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E-auction 520-434921 - bby_587133 - ARAB-BYZANTINE Fals

ARAB-BYZANTINE Fals XF
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NO BUYER'S FEE.
Estimate : 175 €
Price : 91 €
Maximum bid : 101 €
End of the sale : 03 April 2023 15:37:20
bidders : 8 bidders
Type : Fals
Date: c. 670
Mint name / Town : Émèse
Metal : copper
Diameter : 22,5 mm
Orientation dies : 6 h.
Weight : 4,88 g.
Rarity : R1
Coments on the condition:
Exemplaire sur un flan large parfaitement centré avec les grènetis complets. Beau buste stylisé. Revers bien venu à la frappe. Jolie patine verte et sable
Catalogue references :

Obverse


Obverse legend : INSCRIPTIONS MIXTES GRECQUES ET ARBAES.
Obverse description : Buste couronné de face de l’empereur, vêtu de la chlamyde, tenant le globe crucigère de la main droite.
Obverse legend : K/A/OL/N.

Reverse


Reverse legend : EMI/ CHC, DE CHAQUE CÔTÉ ET À L’EXERGUE EN ARABE.
Reverse description : Grande M stylisée et delta attaché aux jambages du M, surmonté d’un astre à huit rais.
Reverse translation : “Emeshs”, (Hims, Émèse).

Commentary


Exemplaire bien frappé, pour un monnayage généralement très usé, signe d’une intense circulation. Il semble que cette imitation a pour prototype l’un des folles de Constant II, émis à Constantinople entre 651 et 658 (types 5 à 7 de la B.N.). .

Historical background


ARAB-BYZANTINE

(7th-8th centuries)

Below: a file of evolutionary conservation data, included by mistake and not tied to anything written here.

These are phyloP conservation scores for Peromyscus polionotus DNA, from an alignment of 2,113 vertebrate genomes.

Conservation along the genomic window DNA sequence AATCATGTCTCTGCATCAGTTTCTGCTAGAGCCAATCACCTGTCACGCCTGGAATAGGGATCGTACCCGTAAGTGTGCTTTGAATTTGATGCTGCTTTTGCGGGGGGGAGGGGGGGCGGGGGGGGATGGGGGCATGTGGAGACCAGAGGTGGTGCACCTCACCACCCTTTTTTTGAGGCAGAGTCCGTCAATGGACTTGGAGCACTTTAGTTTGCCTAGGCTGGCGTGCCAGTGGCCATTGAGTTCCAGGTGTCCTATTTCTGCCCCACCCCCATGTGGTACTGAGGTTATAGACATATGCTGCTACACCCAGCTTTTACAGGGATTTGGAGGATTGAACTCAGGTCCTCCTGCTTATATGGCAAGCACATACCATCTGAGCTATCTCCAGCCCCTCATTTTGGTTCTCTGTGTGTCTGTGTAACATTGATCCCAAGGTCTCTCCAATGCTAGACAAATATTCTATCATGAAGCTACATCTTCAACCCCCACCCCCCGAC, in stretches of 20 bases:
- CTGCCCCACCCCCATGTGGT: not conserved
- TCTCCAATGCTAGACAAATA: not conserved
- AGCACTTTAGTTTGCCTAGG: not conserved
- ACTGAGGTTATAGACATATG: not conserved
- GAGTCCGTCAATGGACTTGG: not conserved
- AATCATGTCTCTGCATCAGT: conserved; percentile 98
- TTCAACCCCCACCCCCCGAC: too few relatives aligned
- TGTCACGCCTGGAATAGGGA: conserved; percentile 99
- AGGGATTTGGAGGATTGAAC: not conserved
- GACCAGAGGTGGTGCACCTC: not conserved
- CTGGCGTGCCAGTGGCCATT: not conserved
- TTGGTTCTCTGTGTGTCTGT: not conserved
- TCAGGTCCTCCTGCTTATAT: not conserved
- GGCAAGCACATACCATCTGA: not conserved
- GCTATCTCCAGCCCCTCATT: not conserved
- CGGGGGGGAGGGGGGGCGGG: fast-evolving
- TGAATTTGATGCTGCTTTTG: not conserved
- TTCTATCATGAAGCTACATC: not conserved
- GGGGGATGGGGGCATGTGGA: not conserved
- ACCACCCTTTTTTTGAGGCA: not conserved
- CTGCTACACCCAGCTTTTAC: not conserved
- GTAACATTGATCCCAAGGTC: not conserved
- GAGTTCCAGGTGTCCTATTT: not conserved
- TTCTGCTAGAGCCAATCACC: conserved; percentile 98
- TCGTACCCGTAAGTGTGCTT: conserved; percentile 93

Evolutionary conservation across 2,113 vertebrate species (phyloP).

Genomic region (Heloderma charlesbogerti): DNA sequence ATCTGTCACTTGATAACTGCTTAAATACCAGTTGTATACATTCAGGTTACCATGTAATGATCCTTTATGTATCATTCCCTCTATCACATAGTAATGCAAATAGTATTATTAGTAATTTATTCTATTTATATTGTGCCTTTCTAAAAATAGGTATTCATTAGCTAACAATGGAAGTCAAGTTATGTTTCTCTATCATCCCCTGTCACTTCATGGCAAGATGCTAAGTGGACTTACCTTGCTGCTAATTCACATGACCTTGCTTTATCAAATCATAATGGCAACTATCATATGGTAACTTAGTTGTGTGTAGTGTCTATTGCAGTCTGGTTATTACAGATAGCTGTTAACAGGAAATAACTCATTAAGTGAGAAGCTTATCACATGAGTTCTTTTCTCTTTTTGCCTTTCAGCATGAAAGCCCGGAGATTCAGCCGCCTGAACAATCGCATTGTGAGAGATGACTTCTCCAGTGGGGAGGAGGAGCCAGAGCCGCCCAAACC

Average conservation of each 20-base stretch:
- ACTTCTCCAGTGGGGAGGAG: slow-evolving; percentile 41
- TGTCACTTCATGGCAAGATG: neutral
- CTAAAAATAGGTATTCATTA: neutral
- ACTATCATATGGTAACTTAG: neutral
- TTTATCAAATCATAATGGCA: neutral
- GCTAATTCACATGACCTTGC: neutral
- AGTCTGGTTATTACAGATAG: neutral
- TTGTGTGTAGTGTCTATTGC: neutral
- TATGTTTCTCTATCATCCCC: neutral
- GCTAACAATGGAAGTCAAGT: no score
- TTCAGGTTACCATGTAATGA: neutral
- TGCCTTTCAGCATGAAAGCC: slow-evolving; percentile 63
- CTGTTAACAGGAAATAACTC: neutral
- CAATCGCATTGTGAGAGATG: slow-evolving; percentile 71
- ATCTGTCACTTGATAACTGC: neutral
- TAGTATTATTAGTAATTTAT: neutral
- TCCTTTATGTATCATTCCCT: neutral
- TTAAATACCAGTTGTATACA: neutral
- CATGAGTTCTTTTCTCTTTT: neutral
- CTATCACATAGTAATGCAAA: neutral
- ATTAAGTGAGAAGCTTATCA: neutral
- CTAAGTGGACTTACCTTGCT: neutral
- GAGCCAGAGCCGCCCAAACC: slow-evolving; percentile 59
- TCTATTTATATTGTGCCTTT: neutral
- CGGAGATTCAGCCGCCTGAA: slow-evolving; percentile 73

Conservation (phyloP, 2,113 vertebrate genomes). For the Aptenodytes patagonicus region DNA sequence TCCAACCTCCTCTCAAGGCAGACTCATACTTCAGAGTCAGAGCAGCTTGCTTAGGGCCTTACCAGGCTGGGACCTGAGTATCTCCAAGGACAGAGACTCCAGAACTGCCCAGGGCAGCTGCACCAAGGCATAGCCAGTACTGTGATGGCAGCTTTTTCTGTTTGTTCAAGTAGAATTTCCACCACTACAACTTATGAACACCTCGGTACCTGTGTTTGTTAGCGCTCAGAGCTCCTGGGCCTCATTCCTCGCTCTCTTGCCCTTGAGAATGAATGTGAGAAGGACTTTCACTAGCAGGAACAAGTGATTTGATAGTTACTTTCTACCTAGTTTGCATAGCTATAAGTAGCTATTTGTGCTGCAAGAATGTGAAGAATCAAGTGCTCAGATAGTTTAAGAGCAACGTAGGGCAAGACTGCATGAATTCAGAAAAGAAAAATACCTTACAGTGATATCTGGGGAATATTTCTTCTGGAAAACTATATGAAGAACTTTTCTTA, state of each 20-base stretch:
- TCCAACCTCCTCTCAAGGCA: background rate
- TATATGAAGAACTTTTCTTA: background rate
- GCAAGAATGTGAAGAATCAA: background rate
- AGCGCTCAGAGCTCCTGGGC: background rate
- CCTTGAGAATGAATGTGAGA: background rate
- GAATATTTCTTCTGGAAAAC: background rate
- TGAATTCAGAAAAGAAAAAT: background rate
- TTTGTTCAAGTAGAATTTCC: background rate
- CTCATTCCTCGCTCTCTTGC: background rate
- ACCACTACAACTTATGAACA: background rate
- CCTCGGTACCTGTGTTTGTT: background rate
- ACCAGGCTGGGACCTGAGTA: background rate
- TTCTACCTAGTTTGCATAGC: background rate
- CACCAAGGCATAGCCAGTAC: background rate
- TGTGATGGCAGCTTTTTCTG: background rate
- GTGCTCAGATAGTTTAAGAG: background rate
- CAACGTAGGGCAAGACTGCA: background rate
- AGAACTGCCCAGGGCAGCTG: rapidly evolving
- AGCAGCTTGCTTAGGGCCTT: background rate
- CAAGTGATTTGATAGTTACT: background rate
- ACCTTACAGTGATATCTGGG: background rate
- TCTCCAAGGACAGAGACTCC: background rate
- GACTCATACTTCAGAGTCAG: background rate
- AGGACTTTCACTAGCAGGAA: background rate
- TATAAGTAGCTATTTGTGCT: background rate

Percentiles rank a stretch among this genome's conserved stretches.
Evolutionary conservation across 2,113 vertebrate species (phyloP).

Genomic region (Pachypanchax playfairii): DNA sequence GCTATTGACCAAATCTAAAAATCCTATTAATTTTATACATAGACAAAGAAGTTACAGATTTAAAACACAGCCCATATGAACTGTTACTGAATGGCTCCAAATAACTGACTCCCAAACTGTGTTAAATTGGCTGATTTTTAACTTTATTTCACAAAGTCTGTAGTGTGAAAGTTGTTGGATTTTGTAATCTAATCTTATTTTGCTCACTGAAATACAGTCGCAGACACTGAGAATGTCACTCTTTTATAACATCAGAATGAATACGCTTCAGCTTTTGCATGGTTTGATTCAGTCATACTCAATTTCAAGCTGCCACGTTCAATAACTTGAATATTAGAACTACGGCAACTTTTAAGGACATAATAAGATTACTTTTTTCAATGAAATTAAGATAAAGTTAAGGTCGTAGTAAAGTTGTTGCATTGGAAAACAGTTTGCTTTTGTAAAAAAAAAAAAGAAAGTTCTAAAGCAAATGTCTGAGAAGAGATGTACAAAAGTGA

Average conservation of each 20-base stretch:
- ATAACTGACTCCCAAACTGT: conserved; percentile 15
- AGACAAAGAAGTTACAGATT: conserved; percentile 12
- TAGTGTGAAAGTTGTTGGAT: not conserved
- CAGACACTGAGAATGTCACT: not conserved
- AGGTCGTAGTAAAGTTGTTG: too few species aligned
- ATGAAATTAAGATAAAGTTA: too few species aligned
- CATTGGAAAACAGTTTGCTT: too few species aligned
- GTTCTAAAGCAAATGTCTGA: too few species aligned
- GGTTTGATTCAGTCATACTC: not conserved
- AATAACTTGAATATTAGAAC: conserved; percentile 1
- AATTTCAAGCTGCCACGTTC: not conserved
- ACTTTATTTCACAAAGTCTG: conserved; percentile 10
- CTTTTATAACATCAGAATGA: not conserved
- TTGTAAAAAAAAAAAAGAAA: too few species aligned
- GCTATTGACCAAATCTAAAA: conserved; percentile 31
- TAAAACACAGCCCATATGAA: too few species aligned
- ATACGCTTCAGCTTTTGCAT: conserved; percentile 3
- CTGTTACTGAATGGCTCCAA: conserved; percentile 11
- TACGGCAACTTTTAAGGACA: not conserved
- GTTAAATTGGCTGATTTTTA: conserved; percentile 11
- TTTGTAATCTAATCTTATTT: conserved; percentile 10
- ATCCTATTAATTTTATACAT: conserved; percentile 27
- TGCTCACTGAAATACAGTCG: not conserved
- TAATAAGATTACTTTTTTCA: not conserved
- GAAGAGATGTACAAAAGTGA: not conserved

After the crushing of the Sassanid power, the Muslims swept over the Byzantine Empire less than ten years after the death of Muhammad (+ 632). Heraclius still lived long enough to see Muslim troops invade Syria, Palestine and Egypt. In the fall of 642, Egypt was definitively lost to Byzantium. It seems that the new invaders first kept the Byzantine monetary system of which they imitated the existing coins, which they named fals, distortion of fools. These imitations were manufactured for about fifty years as well as gold dinars, imitation of Byzantine solidi. Ali, fourth and last caliph of the line of Muhammad (he is at the same time his cousin, his foster brother and his son-in-law) sees his power challenged by Mo'awiya, governor of Syria, who has a well-trained army which defeated the Byzantines. Ali is defeated and murdered. The Umayyads, named after Omayya, father of Mo'awiya) established their capital in Damascus, and with them the elective nature of the office of caliph was lost.. The majority of believers, the Sunnis, accept this change. But the Muslims of the "party of Ali" ("shi'at Ali") or Shiites remain attached to the idea that only the descendants of Muhammad can claim the title of caliph, or rather of imam, a word which implies a power by divine right.

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